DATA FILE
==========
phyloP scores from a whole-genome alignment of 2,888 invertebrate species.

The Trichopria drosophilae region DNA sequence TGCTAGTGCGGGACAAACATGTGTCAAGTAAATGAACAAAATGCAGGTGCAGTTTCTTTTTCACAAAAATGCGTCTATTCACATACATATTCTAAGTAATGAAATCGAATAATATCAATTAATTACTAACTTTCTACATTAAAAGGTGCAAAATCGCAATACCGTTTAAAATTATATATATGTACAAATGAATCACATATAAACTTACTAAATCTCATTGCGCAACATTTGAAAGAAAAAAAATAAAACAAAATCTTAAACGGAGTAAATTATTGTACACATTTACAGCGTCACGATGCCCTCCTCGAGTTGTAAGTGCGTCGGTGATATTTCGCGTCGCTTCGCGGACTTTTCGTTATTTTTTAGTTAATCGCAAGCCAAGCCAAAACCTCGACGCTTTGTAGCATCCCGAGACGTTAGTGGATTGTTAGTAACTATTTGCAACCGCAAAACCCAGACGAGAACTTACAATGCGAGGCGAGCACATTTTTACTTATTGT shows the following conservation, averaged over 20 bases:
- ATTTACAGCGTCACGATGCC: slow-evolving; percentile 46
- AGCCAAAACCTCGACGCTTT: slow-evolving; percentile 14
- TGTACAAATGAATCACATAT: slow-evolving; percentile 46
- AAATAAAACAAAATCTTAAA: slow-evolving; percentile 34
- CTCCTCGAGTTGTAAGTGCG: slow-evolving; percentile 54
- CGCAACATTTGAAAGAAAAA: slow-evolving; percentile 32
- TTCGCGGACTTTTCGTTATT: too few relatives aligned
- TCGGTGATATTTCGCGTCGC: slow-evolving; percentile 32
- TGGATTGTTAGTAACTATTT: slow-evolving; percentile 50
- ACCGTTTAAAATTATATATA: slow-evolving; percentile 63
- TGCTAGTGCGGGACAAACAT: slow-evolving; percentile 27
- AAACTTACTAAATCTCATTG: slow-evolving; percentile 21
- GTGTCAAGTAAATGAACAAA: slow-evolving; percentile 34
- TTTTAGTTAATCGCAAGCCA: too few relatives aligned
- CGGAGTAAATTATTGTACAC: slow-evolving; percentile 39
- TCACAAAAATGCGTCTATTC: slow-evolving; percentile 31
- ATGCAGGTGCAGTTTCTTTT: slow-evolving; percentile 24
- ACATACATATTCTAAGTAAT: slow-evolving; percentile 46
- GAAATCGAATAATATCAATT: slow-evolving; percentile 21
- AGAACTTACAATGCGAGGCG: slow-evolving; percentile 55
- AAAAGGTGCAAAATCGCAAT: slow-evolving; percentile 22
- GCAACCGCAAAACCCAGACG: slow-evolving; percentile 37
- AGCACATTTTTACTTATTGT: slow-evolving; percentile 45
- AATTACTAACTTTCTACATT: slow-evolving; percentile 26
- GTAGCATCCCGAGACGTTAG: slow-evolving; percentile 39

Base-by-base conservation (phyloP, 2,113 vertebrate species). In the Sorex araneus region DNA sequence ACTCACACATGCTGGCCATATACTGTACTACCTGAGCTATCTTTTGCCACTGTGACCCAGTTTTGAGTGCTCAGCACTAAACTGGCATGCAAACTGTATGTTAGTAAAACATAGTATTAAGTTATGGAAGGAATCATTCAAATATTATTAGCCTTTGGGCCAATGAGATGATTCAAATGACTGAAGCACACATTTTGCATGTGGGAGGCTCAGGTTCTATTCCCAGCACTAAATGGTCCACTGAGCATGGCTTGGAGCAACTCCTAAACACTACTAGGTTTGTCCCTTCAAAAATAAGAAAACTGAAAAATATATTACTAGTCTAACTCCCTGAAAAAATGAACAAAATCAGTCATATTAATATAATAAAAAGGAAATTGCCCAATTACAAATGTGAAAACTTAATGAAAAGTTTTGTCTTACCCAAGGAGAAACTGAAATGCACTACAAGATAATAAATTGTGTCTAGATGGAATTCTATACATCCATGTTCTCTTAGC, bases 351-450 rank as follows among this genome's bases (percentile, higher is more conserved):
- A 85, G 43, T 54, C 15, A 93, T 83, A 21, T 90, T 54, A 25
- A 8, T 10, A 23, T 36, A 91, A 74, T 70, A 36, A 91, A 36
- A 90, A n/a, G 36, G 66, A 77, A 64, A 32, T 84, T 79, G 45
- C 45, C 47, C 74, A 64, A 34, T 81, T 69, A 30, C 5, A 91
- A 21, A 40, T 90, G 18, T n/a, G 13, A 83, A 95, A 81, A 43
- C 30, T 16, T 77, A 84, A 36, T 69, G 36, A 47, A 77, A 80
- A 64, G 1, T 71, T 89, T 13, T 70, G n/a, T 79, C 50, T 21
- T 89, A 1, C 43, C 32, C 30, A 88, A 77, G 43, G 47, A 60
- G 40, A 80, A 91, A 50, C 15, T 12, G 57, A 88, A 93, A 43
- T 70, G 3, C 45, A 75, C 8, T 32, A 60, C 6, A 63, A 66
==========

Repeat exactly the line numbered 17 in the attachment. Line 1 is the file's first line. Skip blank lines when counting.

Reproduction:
- CGGAGTAAATTATTGTACAC: slow-evolving; percentile 39